“It is the individual who is not interested in his fellow men who has the greatest difficulties in life and provides the greatest injury to others. It is from among such individuals that all human failures spring.”
— Alfred Adler, Viennese psychologist
Dale Carnegie considered the above quote to be one of the most significant statements he had ever come across. That’s because—like Alfred Adler—Dale Carnegie knew that any success in life was born of an honest and sincere appreciation for people.
Carnegie told the story of once spending an evening with the famous Broadway magician, Howard Thurston. For forty years Thurston had traveled all over the world, creating illusions, mystifying audiences, and making people gasp with astonishment. More than sixty million people had paid admission to his shows, and Thurston had made almost two million dollars in profit, which was an astounding sum of money at the height of his career in the early 1930’s.
He asked Thurston to tell him the secret of his success and what he learned was elegantly simple. Yes, Thurston was a master showman and knew human nature, but he didn’t necessarily have a superior knowledge of magic. And his success didn’t come from a privileged upbringing as he ran away from home as a small boy, became a hobo, rode in boxcars, slept in haystacks, and begged his food from door to door.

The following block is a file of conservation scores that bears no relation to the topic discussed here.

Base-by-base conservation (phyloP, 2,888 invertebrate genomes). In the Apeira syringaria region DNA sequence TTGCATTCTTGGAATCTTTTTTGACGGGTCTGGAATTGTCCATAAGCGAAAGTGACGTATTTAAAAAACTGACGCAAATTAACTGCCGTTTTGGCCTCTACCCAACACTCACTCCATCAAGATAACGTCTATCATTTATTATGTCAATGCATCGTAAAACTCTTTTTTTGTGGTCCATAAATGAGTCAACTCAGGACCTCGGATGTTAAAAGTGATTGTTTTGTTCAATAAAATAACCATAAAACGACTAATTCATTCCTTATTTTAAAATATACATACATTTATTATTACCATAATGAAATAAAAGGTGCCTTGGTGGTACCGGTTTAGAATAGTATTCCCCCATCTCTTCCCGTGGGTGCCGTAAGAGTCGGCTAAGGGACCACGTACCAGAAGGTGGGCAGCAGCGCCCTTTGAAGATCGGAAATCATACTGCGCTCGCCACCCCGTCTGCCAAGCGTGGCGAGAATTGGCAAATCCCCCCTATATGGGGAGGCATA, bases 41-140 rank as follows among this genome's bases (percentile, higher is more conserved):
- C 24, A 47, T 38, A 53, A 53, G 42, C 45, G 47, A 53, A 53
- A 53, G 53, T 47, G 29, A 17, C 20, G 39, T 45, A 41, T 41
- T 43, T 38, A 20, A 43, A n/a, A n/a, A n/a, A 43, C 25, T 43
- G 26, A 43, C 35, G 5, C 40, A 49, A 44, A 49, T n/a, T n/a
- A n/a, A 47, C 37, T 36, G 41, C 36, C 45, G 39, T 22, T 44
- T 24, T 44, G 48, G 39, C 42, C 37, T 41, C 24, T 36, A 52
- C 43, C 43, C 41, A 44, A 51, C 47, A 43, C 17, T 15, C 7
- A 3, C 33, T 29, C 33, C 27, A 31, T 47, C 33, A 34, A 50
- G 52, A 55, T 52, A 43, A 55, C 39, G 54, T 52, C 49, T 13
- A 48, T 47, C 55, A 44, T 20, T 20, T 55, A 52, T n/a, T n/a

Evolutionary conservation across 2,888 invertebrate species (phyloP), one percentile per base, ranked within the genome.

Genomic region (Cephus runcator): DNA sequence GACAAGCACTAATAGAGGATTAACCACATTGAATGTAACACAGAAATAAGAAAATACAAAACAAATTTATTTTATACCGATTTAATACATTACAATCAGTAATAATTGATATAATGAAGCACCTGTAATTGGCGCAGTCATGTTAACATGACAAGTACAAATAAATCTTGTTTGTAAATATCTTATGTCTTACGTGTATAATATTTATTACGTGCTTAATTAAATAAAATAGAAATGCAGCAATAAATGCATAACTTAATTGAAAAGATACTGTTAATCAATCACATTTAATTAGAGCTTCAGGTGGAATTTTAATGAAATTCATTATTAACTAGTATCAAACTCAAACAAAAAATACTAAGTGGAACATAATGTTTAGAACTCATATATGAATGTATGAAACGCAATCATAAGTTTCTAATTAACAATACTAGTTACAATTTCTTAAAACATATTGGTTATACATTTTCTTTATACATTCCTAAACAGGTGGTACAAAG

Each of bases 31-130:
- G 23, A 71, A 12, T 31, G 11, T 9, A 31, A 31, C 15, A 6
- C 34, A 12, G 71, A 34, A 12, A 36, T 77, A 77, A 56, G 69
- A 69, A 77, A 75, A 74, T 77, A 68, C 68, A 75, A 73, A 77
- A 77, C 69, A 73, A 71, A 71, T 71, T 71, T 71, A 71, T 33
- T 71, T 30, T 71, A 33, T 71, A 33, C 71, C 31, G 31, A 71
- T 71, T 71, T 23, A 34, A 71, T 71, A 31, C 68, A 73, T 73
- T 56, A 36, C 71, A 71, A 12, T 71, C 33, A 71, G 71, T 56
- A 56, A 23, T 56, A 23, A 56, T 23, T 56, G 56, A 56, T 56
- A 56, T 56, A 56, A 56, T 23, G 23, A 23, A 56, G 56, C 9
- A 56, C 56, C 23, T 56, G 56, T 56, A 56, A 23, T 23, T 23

His success, he told Carnegie, was due to his genuine interest in people. He said that every time he entered the stage he said to himself: “I am grateful because these people come to see me. They make it possible for me to make my living in a very agreeable way. I’m going to give them the very best I possibly can.” He further declared he never stepped in front of the footlights without first saying to himself over and over, “I love my audience.”
Unfortunately, this philosophy has become somewhat of a lost art in today’s world. But if we pause for a moment to truly appreciate the people that were instrumental in getting us to where we are, we realize that success truly is born of gratification.
I’ll start by stating that I’m grateful to you for sticking with me and reading this post, and I hope you get as much out of this story about Howard Thurston as I did relaying it.
Here’s an example of honest and sincere appreciation in action from your friends at Dale Carnegie Training:
This post is brought to you by the good folks at Dale Carnegie Training of Central & Southern New Jersey. We would love to connect with you on Facebook!